"There's also misunderstanding of all the seagrass that we are supposed to be impacting," he said. "We are only going to increase, or dig, a channel only 5 feet deep by 15 yards wide, just out to the existing 5-foot channel. It's a small amount of seagrass, and I am confident our experts in the field of seagrass mitigation will do as well a job as they did at Port Manatee."
The 2,100 linear feet the developers are requested to remove of seagrass is small compared to the 621 acres of seagrass being restored near the Port of Manatee through the widespread dredging there.
"To mitigate those impacts, [the Port] excavated a large upland area and turned it into a shallow water basin and created a condition where seagrass could be established and flourish," O'Kane said, adding that the area is working out well.
While some areas found success, namely Piney Point, a 2003 report published by Lewis Environmental Services in Valrico, focusing on the success and failure of seagrass restoration at Port of Manatee showed that "field observations during the sampling over the last two years demonstrate clearly that most planting units were unable to survive long enough to become securely anchored through expansion of their root system." Another site that was mechanically replanted had to be replanted at least three times unsuccessfully, according to the report. Overall, the seven mitigation attempts during the study largely failed, at a cost of spending more than $6 million, according to the report.
To further protect current seagrass, the developers plan a pole and troll zone where boats aren't allowed to use their motors, Vogler said, to avoid propeller scars.
"That means that boats would not be able to use power in grass flats that are shallow. Then we would be able to control and eliminate prop scars," he said.
Those scars happen when boats move through water that's shallower than their draft, according to the state's Fish and Wildlife Institute that published in 2004 an in-depth report on prop-scarring in the Charlotte Harbor region from Venice to Bonita Springs, one of the worst places for prop scars in the state. Manatee County's environmental policies include coordinating and implementing policies from the Charlotte Harbor National Estuary Program.
"The rate at which prop scars heal varies with location and the species of seagrass affected," Carlson said. "Under favorable conditions, shoal grass can recolonize prop scars within one to two years, but turtle grass can take five to 10 years because their underground stems grow slowly. In areas exposed to wind and waves, prop scars might never heal. In fact, without intervention, they can expand into large 'blowouts.'"
According to the FWC's prop scar study, turtle grass, which is the slowest Florida seagrass species for recovery, takes 10 years to recover.
Establishing a channel will not limit or eliminate prop scarring. The FWC wrote in its prop scar report that "channel edges are often locations of severe scarring because a high percentage of boats travel the channels with a minority of them actually missing the deepwater and scaring the channel edges."
The team flashed a placard to Herald staff showing an infrared map of prop scarring, explaining how the purple lines zigging and zagging through the waters are from boaters who already use the area, and their plan will help prevent further damage.
Another part of the plan includes destroying 225 linear feet of mangroves and trimming other areas.
"We've heard from multiple experts from Mote Marine Laboratories that trimming mangroves properly done does not hurt the environment, does not hurt the mangroves," Beruff said. Army Corps of Engineers permits can be acquired for excavating and dredging mangroves, O'Kane said. Using a saw to remove mangroves or trimming would be permitted under state and local guidelines, he said.
The state Department of Environmental Protection has strict guidelines on the type of cutting, and how much trimming can be done. For instance, hedging is not recommended for red and black mangroves.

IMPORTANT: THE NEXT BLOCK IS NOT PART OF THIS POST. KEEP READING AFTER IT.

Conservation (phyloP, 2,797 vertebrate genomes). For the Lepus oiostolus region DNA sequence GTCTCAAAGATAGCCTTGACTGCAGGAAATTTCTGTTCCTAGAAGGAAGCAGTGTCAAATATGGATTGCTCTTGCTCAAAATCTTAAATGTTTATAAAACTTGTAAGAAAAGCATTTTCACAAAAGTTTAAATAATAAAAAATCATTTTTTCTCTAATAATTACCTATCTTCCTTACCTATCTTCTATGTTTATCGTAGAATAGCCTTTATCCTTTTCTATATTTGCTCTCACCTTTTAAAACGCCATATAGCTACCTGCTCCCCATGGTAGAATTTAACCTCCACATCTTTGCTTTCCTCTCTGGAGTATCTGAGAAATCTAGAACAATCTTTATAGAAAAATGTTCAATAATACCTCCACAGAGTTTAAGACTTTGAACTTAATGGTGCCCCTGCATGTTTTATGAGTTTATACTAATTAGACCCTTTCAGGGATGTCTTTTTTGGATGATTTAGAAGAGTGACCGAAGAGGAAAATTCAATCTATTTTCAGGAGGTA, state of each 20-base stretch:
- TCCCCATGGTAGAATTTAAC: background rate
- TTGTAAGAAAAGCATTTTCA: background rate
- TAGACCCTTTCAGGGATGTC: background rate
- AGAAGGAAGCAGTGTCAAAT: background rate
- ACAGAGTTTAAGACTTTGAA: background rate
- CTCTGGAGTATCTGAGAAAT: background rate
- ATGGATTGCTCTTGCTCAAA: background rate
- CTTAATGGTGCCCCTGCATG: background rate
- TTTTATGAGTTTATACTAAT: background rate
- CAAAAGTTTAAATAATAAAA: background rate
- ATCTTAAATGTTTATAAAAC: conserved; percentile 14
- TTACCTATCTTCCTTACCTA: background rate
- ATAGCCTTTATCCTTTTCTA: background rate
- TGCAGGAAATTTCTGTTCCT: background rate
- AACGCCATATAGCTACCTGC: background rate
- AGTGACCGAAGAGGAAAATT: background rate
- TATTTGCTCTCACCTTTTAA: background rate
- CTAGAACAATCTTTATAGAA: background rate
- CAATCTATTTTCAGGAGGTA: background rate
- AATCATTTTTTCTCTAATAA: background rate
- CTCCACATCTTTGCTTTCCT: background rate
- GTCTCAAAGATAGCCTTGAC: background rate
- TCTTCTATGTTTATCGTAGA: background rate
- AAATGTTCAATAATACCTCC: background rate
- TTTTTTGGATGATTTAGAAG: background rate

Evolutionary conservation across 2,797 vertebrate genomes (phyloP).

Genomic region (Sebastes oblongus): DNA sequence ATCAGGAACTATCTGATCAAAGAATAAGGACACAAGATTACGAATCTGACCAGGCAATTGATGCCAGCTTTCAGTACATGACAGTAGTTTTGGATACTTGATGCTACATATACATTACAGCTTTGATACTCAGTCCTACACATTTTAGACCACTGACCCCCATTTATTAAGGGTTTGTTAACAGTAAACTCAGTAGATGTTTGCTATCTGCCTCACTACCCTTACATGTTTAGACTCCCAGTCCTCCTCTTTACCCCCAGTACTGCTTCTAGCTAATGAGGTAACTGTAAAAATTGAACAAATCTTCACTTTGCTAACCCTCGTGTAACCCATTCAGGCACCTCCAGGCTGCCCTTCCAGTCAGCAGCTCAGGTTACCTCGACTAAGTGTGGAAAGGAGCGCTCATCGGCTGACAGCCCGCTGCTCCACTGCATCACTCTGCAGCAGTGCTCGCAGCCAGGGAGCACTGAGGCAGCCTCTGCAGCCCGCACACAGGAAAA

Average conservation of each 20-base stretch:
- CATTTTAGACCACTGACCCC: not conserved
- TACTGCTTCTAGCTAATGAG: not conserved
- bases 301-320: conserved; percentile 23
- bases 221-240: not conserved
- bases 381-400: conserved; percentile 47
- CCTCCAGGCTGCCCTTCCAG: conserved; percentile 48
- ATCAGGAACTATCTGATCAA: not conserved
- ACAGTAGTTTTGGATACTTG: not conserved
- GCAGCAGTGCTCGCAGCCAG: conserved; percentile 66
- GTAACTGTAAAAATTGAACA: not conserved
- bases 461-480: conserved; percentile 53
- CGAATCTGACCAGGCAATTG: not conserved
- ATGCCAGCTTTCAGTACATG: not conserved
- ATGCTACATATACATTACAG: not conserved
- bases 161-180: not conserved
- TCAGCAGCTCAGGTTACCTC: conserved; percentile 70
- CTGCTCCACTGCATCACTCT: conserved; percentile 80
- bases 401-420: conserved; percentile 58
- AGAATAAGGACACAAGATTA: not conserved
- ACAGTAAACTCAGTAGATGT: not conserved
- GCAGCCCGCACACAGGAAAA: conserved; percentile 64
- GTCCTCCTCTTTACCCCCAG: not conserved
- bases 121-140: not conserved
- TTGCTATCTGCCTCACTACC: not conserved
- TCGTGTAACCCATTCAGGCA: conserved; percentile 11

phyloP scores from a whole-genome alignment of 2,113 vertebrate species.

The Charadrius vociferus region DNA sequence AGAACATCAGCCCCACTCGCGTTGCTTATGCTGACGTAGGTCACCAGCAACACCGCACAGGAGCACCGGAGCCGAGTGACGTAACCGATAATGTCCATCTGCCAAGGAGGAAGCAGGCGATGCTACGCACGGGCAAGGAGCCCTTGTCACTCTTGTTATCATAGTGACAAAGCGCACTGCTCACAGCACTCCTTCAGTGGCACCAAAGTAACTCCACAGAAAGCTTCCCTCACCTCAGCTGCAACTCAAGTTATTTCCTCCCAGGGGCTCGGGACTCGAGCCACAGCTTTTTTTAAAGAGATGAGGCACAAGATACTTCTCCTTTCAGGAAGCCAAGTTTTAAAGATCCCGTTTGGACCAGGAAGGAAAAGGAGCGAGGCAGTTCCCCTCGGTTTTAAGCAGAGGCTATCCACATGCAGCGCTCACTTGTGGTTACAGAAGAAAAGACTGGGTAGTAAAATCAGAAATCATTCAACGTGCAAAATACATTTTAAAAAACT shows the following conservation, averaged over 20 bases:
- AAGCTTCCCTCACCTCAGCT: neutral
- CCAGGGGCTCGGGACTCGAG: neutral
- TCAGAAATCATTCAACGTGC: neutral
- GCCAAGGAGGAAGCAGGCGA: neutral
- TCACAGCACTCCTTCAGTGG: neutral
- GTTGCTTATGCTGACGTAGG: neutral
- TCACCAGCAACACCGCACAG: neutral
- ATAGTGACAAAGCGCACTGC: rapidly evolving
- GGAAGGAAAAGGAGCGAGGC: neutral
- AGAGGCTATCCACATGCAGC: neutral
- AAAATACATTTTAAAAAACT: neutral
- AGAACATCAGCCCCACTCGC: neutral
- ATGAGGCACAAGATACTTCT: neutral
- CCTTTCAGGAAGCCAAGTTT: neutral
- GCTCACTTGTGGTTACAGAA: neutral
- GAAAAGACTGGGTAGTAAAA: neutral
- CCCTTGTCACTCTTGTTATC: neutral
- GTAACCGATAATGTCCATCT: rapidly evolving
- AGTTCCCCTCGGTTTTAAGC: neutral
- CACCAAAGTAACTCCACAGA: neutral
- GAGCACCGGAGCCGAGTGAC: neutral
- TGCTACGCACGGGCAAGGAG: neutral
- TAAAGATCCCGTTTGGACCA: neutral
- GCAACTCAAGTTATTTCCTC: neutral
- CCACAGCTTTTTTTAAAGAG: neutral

"Each species has different physiological strategies for dealing with salt water," Carlson said. "If the capacity of the tree to extract the water it needs from salt water is impaired by excessive pruning, the tree might die."
The trimming would be done to provide views of the water from the shoreline, and for boardwalk trails, Beruff said. Wedges of mangroves would be cut out for channel offering a clear view of Sarasota Bay, while another section would be removed for the boat basin and flushing channel, he said.
"They have to come down, depending on different areas, about six to eight feet, and you do that in measured steps," Beruff said. "There are some you can't do that. ... This is the deep part of the mangroves, the taller ones, the black mangroves, which are taller -- we won't touch that at all."
Lieberman said that the roots should be the focus.
"Remember, it is the root system of the mangroves that does the cleansing and treatment of the water, so we are actually going to make the mangroves healthier," he said. "The science and the experts know how to do that, I have read a lot of letters to the editor of people espousing knowledge of mangroves that don't have any knowledge. If the State of Florida and the federal government trust these experts enough to license them, then why don't we?"
The Manatee County Audubon Society is taking a top-down view of the mangroves, and said trimming is not a good idea. The Audubon Society is also making a list to inform government entities of threatened and endangered species their spotters have noted, which could potentially halt development on mangrove areas. Two species identified by the Audubon at Long Bar include the brown pelican and roseate spoonbill, which are both listed as state species of special concern.
"The birds that are nesting in those, they need to nest higher than six feet because they would be too close to the water," said Lorie Roberts of the Audubon Society. "Their little chicks are going to be bait."
The county has already approved development at Long Bar Pointe, including more than 4,000 residences and a shopping center, so the landscape along the Sarasota Bay is likely to change. Whether the project includes more intense development to attract boaters and tourists could depend on how the County Commission defines and weighs public benefit and net benefit to the environment. Of course, state and federal officials are also likely to weigh in as well, given the permits still required.
-- Herald reporter Sara Kennedy contributed to this report.
Charles Schelle, business reporter, can be reached at 941-745-7095. Follow him on Twitter @ImYourChuck.